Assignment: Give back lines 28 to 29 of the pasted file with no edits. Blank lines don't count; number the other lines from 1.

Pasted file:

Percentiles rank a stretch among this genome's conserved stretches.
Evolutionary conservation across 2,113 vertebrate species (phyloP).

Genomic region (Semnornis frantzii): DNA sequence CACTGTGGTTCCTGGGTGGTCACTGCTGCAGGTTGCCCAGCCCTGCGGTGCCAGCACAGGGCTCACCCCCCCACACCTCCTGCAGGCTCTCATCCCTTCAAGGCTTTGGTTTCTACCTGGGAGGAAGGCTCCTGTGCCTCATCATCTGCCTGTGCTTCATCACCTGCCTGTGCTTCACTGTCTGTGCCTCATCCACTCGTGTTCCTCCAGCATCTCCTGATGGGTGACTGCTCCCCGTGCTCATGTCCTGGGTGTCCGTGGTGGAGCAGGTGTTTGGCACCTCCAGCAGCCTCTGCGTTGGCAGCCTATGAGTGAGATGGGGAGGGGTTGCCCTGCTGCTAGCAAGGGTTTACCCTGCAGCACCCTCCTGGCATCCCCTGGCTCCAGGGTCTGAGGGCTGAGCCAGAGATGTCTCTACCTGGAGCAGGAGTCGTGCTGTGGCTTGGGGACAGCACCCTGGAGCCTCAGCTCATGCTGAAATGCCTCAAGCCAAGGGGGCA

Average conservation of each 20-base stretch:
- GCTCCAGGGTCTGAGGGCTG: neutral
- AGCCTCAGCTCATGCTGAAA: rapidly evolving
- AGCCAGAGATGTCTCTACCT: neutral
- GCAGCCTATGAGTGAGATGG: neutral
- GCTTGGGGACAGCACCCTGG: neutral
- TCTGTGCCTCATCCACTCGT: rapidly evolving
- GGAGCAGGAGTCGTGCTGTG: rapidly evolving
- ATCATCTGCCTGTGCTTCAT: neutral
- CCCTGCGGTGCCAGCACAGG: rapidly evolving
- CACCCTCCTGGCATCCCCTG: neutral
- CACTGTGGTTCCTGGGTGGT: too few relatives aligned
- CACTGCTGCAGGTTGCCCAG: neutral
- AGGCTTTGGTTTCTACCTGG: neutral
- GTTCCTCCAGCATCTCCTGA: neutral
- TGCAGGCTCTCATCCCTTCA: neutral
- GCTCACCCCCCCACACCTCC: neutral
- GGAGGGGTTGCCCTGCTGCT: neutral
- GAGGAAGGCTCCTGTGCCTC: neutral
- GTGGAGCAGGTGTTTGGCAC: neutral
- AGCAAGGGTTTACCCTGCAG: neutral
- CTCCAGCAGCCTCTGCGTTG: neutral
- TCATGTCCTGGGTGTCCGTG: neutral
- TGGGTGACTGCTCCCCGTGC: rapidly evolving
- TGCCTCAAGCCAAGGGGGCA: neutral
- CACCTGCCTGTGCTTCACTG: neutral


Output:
- TGCCTCAAGCCAAGGGGGCA: neutral
- CACCTGCCTGTGCTTCACTG: neutral